Another "scientific" description gets this chapter rolling. Yawn. We mean, what? We didn't yawn, we promise.
Um, so, here we're given a meticulous account of the effect that Thérèse's "nervous" character has on Laurent's "sanguine" character.
You see, in the early days of their passionate tryst, the lovers' personalities complemented each other.
But after the murder, their temperaments became destabilized.
Thérèse became even more nervous and high-strung than before.
And Laurent's body underwent an even stranger process. He adopted some of his lover's bad nerves, and now suffers from frequent panic attacks. (Which are totally no fun at all, in case you were wondering.)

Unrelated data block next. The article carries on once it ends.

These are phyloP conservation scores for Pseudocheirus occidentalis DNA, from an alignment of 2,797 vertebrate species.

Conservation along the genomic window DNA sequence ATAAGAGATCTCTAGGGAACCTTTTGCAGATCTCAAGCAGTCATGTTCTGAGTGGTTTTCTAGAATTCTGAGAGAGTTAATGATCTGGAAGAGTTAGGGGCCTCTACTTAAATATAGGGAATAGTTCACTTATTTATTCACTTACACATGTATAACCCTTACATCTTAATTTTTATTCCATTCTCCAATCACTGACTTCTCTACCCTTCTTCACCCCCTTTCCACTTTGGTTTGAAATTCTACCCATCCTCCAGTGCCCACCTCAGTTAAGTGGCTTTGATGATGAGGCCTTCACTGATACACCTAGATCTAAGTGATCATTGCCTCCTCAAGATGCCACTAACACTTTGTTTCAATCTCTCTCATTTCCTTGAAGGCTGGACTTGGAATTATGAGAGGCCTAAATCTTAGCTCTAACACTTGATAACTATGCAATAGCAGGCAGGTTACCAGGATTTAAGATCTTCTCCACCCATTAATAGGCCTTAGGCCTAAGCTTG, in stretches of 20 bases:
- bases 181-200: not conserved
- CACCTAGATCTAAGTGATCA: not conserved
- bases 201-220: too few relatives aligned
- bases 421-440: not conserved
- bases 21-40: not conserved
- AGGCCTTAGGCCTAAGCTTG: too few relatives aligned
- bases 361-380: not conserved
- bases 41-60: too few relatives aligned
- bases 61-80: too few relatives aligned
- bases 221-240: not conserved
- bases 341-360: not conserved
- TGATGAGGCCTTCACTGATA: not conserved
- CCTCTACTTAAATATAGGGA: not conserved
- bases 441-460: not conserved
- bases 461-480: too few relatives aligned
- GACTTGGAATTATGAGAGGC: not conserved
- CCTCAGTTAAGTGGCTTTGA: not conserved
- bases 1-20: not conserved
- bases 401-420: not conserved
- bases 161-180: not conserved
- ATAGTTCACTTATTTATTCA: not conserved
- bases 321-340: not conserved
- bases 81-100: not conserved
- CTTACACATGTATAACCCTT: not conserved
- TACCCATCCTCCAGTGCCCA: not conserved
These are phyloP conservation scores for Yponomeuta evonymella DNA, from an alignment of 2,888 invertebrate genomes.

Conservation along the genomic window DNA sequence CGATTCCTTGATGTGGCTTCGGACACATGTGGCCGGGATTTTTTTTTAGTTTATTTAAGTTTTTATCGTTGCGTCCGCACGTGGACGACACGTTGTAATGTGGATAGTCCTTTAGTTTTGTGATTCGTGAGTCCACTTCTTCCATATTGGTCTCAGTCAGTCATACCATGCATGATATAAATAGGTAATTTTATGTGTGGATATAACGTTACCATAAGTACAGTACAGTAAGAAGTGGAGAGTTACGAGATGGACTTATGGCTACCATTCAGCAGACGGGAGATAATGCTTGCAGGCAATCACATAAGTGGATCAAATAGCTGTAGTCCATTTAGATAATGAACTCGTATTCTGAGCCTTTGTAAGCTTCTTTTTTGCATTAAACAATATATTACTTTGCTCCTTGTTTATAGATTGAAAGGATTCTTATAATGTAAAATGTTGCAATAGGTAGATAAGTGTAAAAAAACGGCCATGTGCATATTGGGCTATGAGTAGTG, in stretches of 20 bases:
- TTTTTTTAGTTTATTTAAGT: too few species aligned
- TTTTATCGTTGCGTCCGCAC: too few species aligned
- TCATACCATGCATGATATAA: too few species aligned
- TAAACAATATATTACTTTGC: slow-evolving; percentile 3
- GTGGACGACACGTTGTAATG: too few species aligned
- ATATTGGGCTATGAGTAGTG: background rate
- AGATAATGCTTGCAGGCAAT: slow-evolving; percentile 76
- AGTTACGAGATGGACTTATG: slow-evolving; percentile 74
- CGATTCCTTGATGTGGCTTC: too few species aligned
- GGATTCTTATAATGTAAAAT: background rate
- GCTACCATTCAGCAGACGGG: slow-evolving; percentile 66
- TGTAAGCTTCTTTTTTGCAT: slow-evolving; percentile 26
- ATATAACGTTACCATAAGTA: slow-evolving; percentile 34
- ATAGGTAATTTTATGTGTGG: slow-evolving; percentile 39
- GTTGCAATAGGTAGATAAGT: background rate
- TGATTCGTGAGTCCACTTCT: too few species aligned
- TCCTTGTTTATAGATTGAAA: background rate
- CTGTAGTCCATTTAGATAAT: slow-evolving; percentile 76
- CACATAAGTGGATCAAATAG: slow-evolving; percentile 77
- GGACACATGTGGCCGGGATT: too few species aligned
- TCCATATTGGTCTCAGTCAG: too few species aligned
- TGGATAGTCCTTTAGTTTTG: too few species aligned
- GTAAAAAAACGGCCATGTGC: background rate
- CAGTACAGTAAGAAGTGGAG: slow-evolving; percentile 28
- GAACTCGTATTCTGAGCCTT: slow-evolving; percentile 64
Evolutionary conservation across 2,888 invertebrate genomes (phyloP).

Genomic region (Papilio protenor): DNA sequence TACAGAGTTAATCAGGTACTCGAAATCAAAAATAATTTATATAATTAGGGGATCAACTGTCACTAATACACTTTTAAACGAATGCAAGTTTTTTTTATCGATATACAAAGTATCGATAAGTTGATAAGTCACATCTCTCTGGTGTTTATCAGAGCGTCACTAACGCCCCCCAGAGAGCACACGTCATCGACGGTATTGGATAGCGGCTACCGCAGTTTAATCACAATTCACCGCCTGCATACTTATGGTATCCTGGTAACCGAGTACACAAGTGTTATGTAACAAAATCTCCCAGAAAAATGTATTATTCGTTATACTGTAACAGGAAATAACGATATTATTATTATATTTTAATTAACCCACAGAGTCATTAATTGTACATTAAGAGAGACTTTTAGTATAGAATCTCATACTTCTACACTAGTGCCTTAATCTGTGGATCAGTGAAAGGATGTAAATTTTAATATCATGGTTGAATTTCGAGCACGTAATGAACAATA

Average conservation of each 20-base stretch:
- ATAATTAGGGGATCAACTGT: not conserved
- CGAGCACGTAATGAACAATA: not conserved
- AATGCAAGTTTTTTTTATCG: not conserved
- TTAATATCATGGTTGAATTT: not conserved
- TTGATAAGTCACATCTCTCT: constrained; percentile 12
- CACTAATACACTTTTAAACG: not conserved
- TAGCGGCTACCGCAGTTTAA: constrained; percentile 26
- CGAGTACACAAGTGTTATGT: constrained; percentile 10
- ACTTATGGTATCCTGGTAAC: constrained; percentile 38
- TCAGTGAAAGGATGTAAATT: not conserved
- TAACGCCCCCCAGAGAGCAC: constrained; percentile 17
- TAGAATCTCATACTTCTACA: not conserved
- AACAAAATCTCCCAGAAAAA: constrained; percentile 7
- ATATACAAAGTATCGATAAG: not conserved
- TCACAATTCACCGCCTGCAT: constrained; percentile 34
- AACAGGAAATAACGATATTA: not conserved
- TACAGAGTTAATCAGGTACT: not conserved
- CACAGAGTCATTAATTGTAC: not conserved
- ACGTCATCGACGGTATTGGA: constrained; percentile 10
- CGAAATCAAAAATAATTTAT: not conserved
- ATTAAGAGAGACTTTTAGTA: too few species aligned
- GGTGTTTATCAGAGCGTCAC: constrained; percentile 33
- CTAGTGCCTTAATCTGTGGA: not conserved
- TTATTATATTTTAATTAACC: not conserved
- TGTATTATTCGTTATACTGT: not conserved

But the narrator finds it important to tell us that these attacks are purely physical—not psychological—because Laurent feels no remorse for murdering Camille. He's cold as ice, as they say.
Still, every night the couple experiences the same sleepless terror.
They often imagine that Camille's ghost is lying in bed between them, and with that third wheel around, they remain completely unable to reignite their love for each other.